by SAKARI TAMMINEN, Gemic
These days a wide range of new digital products are being lumped together in the much-hyped category ‘Wearables’—heart-monitoring shirts, shoes that monitor muscle fatigue, smart watches of all sorts. What’s new about these products is their digital characteristics, but what's really interesting about them is that the category itself is actually very old. The essence of wearables lies not in their new digital functionalities, but in the social relationships they mediate and the behaviours they celebrate. They touch on ideas of what it is to be properly ‘human’ and where the boundaries of humanity lie.
Even very basic wearable technologies—clothing, jewelry, a wooden tooth or prosthetic leg—have always been bound up with the art of technique: ideas, behaviours, and materials come together on our bodies so as to mediate our human condition. Each has its own evolving cultural norms: just think of variation across time and culture of tattoos and body piercings, the favorite paper topic for...
Case Study—This case demonstrates the power of video as a data collection tool and a storytelling approach to the presentation of research findings. Fresh Produce Clothing specifically selected Bad Babysitter as a consulting partner for their expertise in video-based ethnography and narrative style of delivery. The case begins with contextualizing a business with an imperative to evolve and an organizational culture that was not aligned. The locus of the debate was the Plus Sized shopper – a consumer segment that put interpretation of hard data by headquarters at odds with impassioned anecdotal inputs from the field. Video offered a visceral way to get past conjecture and “bring her into the room”. The primary benefit to the brand was the immediacy for translating learning into actionable insights and consensus on the way forward. The revenue impact was dramatic: leadership took a 180-degree turn from phasing the Plus shopper out to investing in her....
by PATRICIA L. SUNDERLAND, Practica Group, LLC
You’ve probably been there—in a security line at Laguardia airport, still fuzzy with jet lag. I stood in one recently—just a few days after returning from Addis Ababa, Ethiopia—and certain quotidian details of life in the US were still jumping out in shocking relief.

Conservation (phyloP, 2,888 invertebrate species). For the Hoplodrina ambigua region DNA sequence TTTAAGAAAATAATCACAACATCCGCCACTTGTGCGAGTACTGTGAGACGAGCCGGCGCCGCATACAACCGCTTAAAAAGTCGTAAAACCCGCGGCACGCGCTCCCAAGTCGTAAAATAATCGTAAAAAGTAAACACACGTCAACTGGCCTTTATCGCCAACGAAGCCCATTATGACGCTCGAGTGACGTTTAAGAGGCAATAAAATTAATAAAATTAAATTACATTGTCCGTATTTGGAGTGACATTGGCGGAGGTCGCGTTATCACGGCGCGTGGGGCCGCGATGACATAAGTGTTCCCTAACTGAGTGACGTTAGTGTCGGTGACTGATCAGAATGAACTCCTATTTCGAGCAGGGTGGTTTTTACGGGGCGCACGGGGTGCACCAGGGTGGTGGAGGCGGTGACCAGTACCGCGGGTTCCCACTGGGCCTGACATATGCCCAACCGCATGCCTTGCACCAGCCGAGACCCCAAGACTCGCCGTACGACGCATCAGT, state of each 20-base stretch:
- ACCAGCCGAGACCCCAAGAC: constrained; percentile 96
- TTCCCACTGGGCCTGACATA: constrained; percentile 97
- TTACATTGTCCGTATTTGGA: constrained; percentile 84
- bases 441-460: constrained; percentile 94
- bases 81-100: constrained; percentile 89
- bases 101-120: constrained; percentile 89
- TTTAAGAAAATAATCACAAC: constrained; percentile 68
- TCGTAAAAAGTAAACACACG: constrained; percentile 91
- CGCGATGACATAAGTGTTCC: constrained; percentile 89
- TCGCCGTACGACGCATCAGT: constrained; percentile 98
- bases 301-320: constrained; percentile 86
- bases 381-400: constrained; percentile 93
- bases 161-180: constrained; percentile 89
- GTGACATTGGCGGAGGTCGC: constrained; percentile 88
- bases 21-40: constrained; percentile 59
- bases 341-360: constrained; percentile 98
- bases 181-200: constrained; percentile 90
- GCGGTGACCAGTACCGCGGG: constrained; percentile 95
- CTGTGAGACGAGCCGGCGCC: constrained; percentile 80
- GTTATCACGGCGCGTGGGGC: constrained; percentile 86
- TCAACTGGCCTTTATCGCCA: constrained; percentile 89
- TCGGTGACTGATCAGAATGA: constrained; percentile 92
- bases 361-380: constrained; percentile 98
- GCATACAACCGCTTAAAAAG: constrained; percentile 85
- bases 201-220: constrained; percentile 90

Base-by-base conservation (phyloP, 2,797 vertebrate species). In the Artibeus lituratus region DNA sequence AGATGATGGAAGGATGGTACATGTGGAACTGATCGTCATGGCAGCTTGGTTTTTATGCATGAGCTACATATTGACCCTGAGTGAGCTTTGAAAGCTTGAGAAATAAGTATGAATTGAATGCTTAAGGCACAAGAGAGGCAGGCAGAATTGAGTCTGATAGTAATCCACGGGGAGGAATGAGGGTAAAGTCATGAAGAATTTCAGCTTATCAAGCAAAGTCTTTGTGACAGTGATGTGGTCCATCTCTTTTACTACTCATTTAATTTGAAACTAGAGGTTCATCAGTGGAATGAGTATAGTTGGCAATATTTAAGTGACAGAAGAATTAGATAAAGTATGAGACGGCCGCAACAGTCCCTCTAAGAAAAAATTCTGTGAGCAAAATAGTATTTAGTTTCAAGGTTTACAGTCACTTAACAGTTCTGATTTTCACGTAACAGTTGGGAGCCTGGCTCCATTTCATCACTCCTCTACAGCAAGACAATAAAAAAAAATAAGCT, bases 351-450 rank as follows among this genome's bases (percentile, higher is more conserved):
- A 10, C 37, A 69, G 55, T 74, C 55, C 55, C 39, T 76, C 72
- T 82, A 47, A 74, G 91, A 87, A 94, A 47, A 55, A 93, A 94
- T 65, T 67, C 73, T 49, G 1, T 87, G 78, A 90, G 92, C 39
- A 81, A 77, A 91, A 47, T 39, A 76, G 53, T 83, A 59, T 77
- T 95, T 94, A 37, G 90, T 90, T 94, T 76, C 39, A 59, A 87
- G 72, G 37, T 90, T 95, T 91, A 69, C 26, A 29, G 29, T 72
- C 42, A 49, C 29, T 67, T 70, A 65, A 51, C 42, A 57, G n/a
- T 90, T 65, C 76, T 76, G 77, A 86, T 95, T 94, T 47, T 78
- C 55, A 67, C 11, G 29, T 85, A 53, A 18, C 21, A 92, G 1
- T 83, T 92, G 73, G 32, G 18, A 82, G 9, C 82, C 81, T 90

In front of me were two women and a baby around 18 months old; perhaps mother, daughter, grandmother. In a sudden gesture the older woman got out of line, hastily bid her goodbyes, and ran off. Why run away like that, leave her daughter and granddaughter just standing there in line rather than spend the mere minute or two more it would take see them go through? Did she have an appointment to keep? Was she eager to avoid an extra charge at airport parking?
I was surprised because this casual scene in the US is an unlikely one in Ethiopia. There, relations with people matter more than almost anything else, and time is not a precious commodity; time extends, “time is your friend” I heard there.
As I mused...
EPIC Profiles Series
by PHIL BICKERDIKE, Swinburne University
I caught up with Johannes Suikkanen after he returned to Helsinki from EPIC2014 in New York City to discuss his career, ethnographic praxis and the future of the EPIC community. Johannes co-founded Gemic, a human-centric strategy and innovation consultancy, about six years ago – and it has been a fascinating journey.
Johannes first encountered the intersection between the worlds of business and anthropology as a student. Coming from a family that was deeply interested in humanities, his rebellion against his parents was to go to business school. Originally focusing on economics and traditional management science, he faced a dilemma:
“I always felt that in the way economics and management sciences look at human beings, there was something fundamentally wrong in my opinion. The view was of a rational agent that maximizes his or her own benefit and it was always about an individual. At that time, economics that I became familiar with (or management science)...